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While sharing goods has always been a common practice among friends, family and neighbours, in recent years, the concept of sharing has moved to a new level, one which might just change the world...
Terms such as "sharing economy" and "collaborative consumption" are the new buzzwords, and it's not just a passing fad.
The "sharing economy", is "where people use websites and mobile applications, or apps, to rent, lend, and swap goods and services with one another rather than buying them from shops or commercial companies" (source).
Some examples you might have come across might be AirBnb, Uber, Freecycle and Gumtree. You might not have even realised at the time that you were participating in so-called "collaborative consumption".
So what's the big deal with sharing? While it's not a new concept, the thing that's getting economists excited is the rising popularity of these services, partly due to the ability of websites, apps and online forums to connect people around the world. Sharing no longer just means swapping vegetables with your next door neighbour: you can buy a jumper on Etsy from someone across the world and rent a holiday home in another state via AirBnb.
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Why is sharing good?
Because its a form of “collaborative consumption" which benefits the environment by reducing the pollution and energy used in relation to overconsumption and buying new. But also, it allows owners to gain something from underused assets.
Many people own things that they never or rarely use, from appliances, to cars, to things as obscure as a field in rural Australia. Through sharing, we can actively be a part of stopping patterns of overconsumption, and also save the unused stuff from being thrown away and ending up in landfill. So could sharing be the new buying? and how can you get involved?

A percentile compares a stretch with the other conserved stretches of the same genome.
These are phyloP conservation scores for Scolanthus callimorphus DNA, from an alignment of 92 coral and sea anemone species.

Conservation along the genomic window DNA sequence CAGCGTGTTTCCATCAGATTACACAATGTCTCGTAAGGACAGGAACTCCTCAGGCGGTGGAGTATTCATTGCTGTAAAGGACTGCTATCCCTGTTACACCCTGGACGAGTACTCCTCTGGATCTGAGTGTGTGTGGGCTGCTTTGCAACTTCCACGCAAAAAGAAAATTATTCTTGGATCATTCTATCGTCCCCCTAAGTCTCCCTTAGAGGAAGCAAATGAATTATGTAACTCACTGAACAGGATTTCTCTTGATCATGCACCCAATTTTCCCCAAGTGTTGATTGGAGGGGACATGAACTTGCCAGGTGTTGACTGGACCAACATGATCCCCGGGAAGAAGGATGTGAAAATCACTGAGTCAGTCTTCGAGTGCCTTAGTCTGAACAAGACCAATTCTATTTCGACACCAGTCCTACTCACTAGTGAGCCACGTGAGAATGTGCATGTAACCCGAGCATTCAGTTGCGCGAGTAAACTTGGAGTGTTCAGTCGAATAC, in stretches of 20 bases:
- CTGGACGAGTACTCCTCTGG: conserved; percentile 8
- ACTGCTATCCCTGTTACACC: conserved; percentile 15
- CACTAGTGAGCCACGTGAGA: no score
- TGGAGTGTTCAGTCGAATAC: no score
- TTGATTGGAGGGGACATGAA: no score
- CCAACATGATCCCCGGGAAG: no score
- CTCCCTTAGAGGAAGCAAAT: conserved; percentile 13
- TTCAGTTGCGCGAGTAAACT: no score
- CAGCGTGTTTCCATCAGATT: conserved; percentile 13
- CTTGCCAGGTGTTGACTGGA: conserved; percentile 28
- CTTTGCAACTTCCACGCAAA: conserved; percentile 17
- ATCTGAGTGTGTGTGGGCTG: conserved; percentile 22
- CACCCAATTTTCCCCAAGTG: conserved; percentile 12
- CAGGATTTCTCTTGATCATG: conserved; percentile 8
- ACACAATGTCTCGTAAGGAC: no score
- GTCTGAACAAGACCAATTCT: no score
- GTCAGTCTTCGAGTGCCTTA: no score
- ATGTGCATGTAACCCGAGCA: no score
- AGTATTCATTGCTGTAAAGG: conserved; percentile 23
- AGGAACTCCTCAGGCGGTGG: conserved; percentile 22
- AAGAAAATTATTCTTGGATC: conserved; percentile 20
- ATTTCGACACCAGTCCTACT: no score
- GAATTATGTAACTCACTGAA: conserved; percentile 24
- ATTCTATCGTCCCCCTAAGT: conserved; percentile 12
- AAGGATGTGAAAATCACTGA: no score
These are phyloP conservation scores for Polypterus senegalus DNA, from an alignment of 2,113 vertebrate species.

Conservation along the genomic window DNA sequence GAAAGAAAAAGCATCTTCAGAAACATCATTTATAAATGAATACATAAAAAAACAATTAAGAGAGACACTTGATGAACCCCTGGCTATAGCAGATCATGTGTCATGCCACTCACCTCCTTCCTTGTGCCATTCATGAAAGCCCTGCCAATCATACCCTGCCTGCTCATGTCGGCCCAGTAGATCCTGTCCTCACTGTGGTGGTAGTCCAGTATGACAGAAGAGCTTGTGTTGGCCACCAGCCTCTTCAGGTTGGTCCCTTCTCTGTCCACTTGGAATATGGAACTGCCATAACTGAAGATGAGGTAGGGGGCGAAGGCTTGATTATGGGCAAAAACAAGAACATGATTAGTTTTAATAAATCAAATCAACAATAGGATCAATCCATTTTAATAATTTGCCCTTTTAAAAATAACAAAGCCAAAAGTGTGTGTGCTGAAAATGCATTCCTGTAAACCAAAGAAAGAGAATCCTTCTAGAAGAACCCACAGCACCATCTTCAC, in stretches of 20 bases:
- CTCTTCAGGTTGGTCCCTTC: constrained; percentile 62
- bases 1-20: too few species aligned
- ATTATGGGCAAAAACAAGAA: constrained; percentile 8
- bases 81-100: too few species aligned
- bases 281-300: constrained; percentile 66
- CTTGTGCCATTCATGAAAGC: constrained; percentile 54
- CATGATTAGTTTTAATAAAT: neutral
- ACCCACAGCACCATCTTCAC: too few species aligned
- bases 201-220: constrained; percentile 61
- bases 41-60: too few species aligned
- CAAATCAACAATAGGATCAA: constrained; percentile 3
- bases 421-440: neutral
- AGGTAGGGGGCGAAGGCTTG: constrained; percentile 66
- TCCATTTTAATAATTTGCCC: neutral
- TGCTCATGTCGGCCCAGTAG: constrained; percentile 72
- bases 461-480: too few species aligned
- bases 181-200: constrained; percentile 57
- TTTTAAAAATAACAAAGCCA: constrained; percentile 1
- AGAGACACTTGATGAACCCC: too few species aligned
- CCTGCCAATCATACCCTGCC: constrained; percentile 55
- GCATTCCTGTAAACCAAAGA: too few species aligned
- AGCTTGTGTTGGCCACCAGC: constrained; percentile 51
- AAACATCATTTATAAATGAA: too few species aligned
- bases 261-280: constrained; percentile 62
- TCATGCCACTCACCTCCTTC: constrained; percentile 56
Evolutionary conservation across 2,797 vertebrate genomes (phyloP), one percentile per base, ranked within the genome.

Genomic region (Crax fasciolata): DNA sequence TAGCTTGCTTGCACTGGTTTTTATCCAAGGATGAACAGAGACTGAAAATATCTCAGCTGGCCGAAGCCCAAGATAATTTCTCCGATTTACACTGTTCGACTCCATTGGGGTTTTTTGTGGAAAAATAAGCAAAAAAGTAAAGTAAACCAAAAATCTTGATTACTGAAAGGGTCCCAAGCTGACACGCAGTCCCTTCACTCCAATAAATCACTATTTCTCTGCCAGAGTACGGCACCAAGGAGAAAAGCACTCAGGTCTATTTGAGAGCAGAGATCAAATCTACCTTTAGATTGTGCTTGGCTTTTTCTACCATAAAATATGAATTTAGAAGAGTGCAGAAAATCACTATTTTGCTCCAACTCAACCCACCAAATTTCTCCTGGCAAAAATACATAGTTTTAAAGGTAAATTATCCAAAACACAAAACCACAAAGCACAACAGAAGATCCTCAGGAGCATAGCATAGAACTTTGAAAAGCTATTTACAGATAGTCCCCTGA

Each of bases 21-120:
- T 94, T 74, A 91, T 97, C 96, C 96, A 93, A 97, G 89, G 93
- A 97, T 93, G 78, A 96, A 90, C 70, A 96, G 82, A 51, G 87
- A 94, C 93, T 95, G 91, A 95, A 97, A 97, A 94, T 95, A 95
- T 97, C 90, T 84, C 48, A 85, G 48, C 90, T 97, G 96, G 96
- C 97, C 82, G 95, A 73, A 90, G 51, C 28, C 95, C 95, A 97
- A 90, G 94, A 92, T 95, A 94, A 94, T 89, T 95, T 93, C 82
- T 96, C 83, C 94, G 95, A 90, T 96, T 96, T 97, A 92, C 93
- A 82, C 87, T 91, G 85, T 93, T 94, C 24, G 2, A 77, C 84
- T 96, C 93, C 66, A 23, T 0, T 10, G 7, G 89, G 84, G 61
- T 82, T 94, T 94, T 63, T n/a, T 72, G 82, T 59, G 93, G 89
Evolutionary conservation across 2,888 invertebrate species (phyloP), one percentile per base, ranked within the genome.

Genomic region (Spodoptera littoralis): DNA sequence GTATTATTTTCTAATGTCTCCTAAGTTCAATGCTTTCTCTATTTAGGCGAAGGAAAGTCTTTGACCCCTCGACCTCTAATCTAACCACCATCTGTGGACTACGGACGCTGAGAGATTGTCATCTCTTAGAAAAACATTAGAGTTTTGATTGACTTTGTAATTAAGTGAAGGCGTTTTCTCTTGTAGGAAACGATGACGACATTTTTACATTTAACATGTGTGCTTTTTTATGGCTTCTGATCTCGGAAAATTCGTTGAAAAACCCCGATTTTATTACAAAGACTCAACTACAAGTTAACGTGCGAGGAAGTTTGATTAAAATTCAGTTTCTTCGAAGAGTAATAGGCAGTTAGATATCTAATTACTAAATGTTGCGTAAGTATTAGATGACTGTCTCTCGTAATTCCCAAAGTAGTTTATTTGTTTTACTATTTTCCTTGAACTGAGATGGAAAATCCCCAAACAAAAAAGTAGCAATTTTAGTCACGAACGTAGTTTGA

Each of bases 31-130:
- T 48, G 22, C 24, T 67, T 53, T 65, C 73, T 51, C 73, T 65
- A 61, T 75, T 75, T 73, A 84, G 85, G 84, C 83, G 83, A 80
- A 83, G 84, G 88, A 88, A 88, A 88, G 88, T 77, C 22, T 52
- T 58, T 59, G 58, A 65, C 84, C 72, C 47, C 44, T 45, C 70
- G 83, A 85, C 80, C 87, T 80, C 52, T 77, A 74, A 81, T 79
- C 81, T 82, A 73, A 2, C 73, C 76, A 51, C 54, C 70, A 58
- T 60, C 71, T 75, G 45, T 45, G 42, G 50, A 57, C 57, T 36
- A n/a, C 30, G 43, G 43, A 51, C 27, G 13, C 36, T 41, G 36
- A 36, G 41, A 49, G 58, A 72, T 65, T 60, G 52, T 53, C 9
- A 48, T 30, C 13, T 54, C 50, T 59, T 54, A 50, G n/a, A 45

According to April Rinne, a United States-based sharing economy consultant and World Economic Forum Young Global Leader, "there is no question that the sharing economy can help a society be more sustainable". By encouraging individuals to share, swap, rent and barter instead of buying new, resources and energy consumption is reduced, which has a benefit for the environment.
Sharing your home by renting out that spare room, for example, helps reduce water and energy use, as well as the number of resources needed to provide accommodation. According to Eco Business, "In North America, Airbnb properties used 63 per cent less energy than hotels per guest night, enough to power 19,000 homes for a year. They also consumed 12 per cent less water than hotels, which resulted in savings of 270 Olympic-sized swimming pools in 2013."
Collaborative consumption is also good news for the economy, with predictions that the sector will be worth US$335 billion by 2025. Seems like a smart investment!
How you can join the sharing economy
Chances are that you've already participated in collaborative consumption without knowing it, but here is some inspiration to get you thinking about how you can reduce your environmental impact (and even make some extra cash!) by getting involved in sharing communities:
Swap, sell or give away used goods instead of sending them to landfill
Next time you're doing a spring clean, slash the amount of stuff you're sending to the tip by first trying to rehome your preloved goods. Websites such as Gumtree (for Australians) and Freecycle can be a great way to do this, otherwise donate to local charities or community organisations.
Rethink buying newWhile there will always be items you'll want to purchase new (such as underwear, bed sheets etc.), challenge yourself to seek out second-hand or upcycled product where possible. For example, you might find a great jacket at an op shop, or discover a local flea market where you can pick up some second-hand décor for your home.
Share the journeyTravel can be a great opportunity to meet new people, so why not engage in some collaborative consumption while you're at it? Rather than opting for a hotel room, consider staying and travelling with friends, family or locals. Check out AirBnb and Couchsurfing for accommodation, while sites such as Rome2Rio can inspire you to switch carbon-intensive plane trips for alternatives.
Do you have a great sharing tip? Let us know in the comments below!
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